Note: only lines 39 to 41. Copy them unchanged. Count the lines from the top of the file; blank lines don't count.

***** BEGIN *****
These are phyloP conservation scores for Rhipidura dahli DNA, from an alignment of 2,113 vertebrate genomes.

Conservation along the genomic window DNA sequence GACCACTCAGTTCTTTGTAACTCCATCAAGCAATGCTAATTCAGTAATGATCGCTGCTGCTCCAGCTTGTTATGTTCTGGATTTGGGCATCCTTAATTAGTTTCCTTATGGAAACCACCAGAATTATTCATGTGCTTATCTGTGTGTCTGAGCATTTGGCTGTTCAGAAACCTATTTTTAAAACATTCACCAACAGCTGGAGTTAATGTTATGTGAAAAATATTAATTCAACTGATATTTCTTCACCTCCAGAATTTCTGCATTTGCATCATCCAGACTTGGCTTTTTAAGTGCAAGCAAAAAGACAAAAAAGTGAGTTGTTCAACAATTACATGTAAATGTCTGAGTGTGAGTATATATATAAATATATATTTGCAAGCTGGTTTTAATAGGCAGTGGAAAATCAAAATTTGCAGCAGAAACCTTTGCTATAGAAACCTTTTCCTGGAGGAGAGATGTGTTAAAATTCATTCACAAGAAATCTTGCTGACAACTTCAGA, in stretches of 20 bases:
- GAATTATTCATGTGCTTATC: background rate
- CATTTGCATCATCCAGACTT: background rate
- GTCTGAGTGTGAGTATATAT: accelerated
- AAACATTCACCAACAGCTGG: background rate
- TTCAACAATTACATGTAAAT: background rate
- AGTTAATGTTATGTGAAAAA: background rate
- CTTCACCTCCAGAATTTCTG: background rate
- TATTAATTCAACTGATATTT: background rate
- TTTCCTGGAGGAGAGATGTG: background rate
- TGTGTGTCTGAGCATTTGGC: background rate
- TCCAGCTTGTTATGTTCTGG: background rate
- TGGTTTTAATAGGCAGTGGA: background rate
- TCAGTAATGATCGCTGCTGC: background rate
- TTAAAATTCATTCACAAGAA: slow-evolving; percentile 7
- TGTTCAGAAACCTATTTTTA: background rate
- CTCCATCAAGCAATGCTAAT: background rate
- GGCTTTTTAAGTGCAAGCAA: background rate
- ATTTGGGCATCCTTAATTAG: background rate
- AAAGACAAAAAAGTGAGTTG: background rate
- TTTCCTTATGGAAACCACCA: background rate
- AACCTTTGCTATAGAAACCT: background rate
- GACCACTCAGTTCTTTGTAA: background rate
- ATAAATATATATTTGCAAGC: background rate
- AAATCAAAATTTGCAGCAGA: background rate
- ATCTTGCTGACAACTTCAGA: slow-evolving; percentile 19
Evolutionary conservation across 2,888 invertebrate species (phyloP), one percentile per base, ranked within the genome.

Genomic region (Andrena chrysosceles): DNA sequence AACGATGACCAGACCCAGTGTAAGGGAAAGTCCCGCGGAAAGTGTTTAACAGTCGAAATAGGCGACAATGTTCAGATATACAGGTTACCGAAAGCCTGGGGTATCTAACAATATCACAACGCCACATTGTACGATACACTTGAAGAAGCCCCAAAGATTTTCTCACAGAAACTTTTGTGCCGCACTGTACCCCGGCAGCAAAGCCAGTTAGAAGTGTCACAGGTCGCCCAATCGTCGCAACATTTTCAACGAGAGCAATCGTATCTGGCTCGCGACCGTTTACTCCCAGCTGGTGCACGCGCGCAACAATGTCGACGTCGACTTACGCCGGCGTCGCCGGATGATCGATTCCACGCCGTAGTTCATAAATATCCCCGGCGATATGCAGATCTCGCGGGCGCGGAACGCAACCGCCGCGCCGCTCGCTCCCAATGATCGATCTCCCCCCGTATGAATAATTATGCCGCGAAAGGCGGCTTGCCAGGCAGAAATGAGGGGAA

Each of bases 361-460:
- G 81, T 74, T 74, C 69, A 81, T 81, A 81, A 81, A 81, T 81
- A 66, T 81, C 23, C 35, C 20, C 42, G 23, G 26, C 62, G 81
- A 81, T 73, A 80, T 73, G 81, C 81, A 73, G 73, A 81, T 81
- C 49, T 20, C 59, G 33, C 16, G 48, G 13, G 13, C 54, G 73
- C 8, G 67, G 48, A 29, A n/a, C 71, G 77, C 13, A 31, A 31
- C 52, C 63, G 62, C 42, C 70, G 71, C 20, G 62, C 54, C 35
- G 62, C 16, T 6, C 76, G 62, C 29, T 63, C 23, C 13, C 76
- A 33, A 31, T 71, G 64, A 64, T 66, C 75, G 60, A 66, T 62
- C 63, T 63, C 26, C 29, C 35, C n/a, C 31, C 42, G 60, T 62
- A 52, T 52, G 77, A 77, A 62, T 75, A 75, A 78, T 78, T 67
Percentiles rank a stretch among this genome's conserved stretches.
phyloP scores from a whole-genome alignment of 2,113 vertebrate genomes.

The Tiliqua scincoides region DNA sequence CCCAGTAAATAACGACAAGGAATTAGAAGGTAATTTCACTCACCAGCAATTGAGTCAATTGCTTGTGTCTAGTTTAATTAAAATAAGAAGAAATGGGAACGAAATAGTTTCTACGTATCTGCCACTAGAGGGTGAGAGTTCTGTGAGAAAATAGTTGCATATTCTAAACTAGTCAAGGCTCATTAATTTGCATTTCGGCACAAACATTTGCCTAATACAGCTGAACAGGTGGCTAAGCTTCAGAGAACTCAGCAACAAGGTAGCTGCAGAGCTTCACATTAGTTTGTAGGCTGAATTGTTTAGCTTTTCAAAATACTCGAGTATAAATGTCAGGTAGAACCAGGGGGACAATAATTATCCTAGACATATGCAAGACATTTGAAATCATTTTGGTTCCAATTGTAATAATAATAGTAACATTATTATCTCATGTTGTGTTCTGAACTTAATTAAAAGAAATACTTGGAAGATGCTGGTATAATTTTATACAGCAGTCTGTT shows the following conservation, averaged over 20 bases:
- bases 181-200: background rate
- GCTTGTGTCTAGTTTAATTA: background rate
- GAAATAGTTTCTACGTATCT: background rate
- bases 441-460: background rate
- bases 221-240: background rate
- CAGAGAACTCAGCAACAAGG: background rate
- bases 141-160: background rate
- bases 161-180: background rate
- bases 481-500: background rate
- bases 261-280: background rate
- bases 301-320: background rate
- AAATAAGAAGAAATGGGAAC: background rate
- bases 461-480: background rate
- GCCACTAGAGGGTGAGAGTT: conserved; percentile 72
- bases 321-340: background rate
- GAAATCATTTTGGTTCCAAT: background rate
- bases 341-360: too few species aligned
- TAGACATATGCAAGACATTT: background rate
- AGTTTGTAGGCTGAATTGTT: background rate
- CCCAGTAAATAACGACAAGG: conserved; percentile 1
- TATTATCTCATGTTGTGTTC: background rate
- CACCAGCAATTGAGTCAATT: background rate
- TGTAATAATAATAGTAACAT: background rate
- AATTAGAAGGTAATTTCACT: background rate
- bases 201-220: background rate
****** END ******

- C 63, T 63, C 26, C 29, C 35, C n/a, C 31, C 42, G 60, T 62
- A 52, T 52, G 77, A 77, A 62, T 75, A 75, A 78, T 78, T 67
Percentiles rank a stretch among this genome's conserved stretches.